New parking and other changes at the onetime home of Alcoholics Anonymous founder Bill Wilson progressed under a conditional green light from Bedford’s town board earlier this week.
In return for a formal town board declaration that the development plans do not pose an environmental threat, Stepping Stones Foundation, the philanthropy now maintaining Wilson’s longtime Katonah residence at 62 Oak Road, agreed Tuesday to a series of “protocols.”
The guidelines set out such things as hours of operation, number of permitted visitors and events, and even the length of buses negotiating the compact neighborhood’s narrow roads. Some residents living nearby have complained about traffic, parking and crowds at the site.
Stepping Stones’ modest victory followed a rare joint work session of the elected town board and volunteer planning board, which enforces compliance with Bedford’s land-use code. The town board asked for planning input after the foundation proposed in 2011 to rework the estate’s lone entrance and exit, and to build and screen off a parking area with spaces for 14 cars.
The plans face further regulatory hurdles at the zoning, planning and—in a return appearance—town boards. Stepping Stones must still seek a variance from the zoning board of appeals, site-plan approval from the planning board and a special-use permit from the town board. Public hearings will accompany each of those required stops.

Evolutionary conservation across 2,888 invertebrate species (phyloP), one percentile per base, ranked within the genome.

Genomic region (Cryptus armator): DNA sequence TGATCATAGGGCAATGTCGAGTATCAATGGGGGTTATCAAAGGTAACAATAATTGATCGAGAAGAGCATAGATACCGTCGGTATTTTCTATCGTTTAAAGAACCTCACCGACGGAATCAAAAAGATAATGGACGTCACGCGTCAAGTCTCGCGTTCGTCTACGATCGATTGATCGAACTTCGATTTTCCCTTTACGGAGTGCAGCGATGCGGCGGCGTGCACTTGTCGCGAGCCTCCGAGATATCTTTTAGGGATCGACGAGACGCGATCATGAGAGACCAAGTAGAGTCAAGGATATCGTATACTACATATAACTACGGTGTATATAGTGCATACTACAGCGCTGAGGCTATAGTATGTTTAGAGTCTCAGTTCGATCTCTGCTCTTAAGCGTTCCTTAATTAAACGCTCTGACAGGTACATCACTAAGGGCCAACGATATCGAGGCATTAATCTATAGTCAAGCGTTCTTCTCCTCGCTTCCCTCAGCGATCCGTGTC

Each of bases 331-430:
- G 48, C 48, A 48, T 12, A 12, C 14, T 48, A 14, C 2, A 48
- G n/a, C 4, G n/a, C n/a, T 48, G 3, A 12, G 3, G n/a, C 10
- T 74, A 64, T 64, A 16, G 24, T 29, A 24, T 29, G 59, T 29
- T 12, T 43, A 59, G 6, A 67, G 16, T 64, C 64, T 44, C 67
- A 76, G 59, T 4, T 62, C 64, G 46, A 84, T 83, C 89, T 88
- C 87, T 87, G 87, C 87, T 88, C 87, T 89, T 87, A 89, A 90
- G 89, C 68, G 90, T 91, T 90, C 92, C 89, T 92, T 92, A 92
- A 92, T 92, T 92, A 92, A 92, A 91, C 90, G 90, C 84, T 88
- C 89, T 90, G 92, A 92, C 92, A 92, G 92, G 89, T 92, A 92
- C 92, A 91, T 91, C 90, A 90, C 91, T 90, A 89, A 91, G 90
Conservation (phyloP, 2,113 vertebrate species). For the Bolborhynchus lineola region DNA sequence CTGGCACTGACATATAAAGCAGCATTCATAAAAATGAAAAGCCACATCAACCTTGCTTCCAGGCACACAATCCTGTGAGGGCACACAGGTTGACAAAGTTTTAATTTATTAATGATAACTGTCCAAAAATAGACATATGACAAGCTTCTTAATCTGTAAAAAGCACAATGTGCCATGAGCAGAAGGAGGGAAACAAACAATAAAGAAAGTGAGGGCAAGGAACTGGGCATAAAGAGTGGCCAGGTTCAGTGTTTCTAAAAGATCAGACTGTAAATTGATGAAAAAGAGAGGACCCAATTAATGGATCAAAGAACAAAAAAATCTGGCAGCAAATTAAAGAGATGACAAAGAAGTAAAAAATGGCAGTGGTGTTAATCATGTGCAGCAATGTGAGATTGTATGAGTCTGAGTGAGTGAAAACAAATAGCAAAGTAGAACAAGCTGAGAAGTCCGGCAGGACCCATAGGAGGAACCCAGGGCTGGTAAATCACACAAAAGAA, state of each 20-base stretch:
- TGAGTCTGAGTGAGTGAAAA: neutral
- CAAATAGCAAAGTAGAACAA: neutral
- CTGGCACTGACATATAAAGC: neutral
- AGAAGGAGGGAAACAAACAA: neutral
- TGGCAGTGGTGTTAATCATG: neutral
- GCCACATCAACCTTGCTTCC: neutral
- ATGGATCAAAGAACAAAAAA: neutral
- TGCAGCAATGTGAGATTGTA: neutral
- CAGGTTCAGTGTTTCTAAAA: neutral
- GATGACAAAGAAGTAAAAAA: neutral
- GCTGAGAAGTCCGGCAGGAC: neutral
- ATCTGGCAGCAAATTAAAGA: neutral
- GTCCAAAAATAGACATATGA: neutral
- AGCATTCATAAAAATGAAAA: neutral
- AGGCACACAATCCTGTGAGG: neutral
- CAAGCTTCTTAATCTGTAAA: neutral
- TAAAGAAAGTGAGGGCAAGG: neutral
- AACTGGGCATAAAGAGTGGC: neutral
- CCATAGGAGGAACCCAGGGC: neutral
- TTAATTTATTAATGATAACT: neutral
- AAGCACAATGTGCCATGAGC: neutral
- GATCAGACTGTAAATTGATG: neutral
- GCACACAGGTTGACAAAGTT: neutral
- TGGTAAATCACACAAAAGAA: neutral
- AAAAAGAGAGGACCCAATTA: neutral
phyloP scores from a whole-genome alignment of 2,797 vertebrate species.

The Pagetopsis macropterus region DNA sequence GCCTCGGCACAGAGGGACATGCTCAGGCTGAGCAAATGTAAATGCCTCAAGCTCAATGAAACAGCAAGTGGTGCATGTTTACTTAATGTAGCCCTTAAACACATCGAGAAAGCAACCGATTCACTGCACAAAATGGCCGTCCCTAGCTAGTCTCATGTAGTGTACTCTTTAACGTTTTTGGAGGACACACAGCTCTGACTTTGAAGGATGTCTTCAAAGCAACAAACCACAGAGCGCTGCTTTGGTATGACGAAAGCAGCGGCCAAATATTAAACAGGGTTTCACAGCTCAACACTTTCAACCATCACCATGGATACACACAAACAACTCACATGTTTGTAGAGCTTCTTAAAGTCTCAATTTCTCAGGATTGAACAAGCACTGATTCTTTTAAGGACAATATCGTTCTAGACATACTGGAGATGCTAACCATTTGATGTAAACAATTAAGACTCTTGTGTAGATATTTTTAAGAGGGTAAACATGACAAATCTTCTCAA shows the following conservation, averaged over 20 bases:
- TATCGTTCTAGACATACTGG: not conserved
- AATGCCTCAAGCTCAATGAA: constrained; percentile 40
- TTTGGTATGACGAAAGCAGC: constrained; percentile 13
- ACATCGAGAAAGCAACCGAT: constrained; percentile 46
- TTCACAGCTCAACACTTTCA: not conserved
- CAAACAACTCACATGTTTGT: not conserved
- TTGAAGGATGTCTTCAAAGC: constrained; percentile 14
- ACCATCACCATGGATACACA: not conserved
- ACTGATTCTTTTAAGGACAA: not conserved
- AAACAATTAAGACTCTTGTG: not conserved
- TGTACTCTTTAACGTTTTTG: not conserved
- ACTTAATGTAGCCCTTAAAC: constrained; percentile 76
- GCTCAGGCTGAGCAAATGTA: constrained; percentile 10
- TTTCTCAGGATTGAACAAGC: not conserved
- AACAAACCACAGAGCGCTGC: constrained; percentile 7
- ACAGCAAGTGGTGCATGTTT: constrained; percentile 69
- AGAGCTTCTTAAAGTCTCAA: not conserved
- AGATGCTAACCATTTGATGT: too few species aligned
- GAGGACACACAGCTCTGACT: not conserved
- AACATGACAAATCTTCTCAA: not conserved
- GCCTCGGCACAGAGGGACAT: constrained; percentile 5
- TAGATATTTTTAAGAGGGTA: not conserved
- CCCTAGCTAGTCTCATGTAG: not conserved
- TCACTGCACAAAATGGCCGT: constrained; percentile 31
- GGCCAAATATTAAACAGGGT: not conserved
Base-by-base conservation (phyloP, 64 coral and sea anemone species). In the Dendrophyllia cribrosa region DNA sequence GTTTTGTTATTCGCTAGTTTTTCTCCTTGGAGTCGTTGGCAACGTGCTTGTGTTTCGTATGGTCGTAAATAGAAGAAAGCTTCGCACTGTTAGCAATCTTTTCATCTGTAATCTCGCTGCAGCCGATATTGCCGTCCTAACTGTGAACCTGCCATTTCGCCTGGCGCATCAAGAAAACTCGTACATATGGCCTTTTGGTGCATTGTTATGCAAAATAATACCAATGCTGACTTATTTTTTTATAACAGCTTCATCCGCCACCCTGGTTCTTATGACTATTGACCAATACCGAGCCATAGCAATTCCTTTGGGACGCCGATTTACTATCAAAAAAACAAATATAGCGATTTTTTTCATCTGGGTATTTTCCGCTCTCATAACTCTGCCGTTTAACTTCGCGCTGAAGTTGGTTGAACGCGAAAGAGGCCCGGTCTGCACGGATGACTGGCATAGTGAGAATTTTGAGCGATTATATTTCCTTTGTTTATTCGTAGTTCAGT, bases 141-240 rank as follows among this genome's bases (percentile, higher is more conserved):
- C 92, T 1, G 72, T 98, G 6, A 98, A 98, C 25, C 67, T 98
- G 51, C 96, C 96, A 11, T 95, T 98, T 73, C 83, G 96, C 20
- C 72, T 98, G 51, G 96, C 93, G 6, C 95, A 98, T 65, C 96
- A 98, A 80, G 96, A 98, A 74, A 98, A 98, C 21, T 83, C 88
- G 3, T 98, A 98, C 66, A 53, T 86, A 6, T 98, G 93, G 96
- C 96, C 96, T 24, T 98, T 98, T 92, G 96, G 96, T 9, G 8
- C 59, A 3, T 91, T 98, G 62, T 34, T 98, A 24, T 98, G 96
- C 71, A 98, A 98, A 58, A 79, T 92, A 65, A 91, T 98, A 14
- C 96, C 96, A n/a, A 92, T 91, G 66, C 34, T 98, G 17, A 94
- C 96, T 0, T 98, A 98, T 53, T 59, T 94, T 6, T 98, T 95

In Tuesday’s procedural step, the town board acted as lead agency in assessing any environmental impact caused by the Stepping Stones proposal. Finding the plan would have none—a “negative declaration”—the board then decided not to require a formal environmental impact statement.
William Griffith Wilson, who founded the 12-step recovery program Alcoholics Anonymous, lived for 30 years in the Oak Road Colonial Revival. Before he died in 1971, Bill W. wrote there, setting down much of the creed subscribed to today by recovering alcoholics around the world. For countless numbers of them, touched by Wilson's words, Stepping Stones remains a shrine, beckoning them like pilgrims.
But unhappy neighbors insist that over the years, especially since Lois Wilson's 1988 death, the home has also brought an ever-increasing quota of noise, traffic and crowds to the quiet, close-knit community.
On Tuesday, Oak Road resident Diane Briganti, a frequent and outspoken Stepping Stones critic, challenged the foundation's trafffic and crowd figures, as well as its legal right to operate as a nonprofit museum.
"This is not what this neighborhood deserves," she said.
Jim Moogan of Kent, president of the Stepping Stones Foundation board, told Bedford officials, “We have no intention of increasing activity there at all.”
He said Stepping Stones, which last year was designated a National Historic Landmark, stands as an indelible piece of Americana.
“We think it will [still] be an important site 200 years from now,” he said.